The debate on the reform of local authorities finds an echo in that
of retaining the departmental numbers in French vehicle
. Since April 2009, a departmental number
is still included but it is now one chosen by the vehicle owner and
not necessarily the place of residence. Also, the number of the
department is automatically accompanied on the number plate, by the
logo of the region in which the department lies.
Maps and tables
Former departments on the current territory of France
||Dates in existence
||Split into Rhône and Loire on 12
||Split into Golo and Liamone.
||Reunited with Liamone into Corse.
||Reunited with Golo into Corse.
||Formed from part of the Duchy of
Savoy, a territory of the Kingdom
of Piedmont-Sardinia and was restored to Piedmont-Sardinia
after Napoleon's defeat.
department corresponds approximately with the present French
departments Savoie and Haute-Savoie.
||Formed when the Republic of Geneva was annexed into the First French Empire. Léman became the
the Republic and Canton of
Geneva. The department corresponds with the present
Swiss canton and parts of the present French departments Ain and
||Meurthe ceased to exist following the
annexation of Alsace-Lorraine by the German Empire in 1871 and was not recreated after the province
was restored to France by the Treaty of Versailles.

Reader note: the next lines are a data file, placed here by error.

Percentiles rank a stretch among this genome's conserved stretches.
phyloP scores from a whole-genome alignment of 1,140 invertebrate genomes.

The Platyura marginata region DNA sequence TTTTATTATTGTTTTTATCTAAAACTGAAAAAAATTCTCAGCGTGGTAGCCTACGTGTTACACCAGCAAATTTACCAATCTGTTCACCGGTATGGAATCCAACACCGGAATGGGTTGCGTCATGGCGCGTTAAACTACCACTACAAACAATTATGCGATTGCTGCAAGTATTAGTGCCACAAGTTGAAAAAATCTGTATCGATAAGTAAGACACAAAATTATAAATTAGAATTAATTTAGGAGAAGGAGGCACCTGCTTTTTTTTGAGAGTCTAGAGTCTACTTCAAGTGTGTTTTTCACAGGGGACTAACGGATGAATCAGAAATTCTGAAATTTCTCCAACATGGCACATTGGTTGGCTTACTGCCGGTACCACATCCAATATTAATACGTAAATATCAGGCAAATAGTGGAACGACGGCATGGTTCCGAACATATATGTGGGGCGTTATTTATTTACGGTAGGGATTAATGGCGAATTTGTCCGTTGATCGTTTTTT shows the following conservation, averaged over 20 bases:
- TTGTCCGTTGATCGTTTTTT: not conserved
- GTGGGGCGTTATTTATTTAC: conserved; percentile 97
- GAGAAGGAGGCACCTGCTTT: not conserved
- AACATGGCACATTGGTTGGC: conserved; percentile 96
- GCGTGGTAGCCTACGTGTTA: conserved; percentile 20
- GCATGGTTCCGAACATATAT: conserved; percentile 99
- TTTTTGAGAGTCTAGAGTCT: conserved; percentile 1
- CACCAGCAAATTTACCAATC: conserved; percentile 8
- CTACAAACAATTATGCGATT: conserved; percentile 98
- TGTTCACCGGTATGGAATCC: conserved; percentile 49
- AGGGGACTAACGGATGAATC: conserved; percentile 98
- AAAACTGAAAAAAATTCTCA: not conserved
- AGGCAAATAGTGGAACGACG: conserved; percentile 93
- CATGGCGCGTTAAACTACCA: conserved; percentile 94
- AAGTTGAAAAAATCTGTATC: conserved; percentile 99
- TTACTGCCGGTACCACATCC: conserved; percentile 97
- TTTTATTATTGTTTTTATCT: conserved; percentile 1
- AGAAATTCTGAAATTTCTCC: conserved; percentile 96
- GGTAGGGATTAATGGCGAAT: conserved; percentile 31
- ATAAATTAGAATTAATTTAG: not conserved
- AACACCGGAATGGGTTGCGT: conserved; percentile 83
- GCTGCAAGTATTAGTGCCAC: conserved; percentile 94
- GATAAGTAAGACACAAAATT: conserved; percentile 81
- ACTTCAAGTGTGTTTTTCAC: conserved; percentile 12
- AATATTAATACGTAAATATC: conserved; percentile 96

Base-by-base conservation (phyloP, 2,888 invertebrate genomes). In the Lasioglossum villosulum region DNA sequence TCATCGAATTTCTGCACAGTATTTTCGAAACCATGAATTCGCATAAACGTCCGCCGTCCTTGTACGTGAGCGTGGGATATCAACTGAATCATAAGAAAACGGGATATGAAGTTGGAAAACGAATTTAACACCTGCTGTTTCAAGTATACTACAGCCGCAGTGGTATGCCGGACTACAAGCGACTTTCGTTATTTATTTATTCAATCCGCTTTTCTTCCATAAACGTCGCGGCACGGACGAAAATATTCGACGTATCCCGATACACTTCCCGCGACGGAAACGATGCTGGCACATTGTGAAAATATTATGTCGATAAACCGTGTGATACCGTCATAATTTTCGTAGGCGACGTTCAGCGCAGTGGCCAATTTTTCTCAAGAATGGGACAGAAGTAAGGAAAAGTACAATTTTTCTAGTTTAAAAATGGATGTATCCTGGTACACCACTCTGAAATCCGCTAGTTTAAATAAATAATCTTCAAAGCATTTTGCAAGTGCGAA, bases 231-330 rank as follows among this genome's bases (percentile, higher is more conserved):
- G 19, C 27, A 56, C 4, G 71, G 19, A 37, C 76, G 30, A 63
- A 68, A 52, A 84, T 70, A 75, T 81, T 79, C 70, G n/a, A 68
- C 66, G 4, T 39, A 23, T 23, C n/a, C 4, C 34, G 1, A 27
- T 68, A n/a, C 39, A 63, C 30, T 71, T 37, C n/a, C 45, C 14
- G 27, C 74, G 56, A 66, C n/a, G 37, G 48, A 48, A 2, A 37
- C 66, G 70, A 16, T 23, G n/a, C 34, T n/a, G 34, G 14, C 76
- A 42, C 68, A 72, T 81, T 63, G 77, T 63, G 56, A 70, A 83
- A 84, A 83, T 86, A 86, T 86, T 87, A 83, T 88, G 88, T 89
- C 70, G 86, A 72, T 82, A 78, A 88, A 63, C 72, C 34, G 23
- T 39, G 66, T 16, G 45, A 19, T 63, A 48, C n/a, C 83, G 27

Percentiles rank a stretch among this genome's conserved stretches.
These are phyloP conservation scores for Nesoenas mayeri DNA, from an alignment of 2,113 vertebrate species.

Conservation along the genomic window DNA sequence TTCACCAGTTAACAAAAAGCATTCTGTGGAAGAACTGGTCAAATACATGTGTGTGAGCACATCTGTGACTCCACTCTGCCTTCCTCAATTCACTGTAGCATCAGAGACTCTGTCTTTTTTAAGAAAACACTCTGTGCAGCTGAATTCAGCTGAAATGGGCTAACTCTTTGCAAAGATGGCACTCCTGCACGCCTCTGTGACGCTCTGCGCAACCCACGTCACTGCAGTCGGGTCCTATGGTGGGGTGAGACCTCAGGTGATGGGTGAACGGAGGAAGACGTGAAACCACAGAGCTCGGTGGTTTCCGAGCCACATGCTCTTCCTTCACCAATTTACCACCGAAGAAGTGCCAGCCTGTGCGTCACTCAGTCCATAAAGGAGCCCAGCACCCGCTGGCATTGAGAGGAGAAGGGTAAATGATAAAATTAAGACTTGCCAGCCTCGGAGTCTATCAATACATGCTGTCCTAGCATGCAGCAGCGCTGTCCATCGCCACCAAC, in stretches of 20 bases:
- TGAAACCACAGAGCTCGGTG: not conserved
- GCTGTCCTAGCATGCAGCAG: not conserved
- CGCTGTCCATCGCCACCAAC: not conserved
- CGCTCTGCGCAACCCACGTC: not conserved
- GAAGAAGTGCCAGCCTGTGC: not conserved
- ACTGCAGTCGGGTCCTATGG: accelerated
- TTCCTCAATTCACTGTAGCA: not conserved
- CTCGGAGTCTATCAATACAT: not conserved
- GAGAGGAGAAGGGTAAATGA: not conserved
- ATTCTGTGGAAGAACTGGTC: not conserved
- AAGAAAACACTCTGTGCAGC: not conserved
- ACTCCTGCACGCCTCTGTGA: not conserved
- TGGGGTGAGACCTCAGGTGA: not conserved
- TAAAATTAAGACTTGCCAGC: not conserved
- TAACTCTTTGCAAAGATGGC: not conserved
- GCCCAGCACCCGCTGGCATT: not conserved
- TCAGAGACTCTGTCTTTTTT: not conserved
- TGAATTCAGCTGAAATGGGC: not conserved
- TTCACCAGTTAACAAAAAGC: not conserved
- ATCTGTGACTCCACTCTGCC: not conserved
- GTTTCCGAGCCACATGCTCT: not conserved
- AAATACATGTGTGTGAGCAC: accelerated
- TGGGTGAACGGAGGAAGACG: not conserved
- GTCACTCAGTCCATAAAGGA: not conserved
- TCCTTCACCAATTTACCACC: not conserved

January 1968, Seine was divided into four new departments:
Paris, Hauts-de-Seine, Seine-Saint-Denis and Val-de-Marne, gaining territory from Seine-et-Oise in the process.
January 1968, Seine-et-Oise was divided into three new departments:
Yvelines, Val-d'Oise and Essonne, with some territory lost to Seine in the process.
15 September 1975, Corse was divided in two, to form Corse-du-Sud and Haute-Corse.
|| Saint-Pierre-et-Miquelon was an
overseas department from 1976
until it was converted to an overseas collectivity on 11 June
Unlike the rest of French-controlled
Africa, Algeria was officially incorporated into France from 1848
until its independence in 1962
Former colonies of France
There are a number of former departments in territories conquered
by France during the French
that are now not part of France:
Notes for Table 7:
- Where a Napoleonic department was composed of parts from more
than one country, the nation-state containing the prefecture is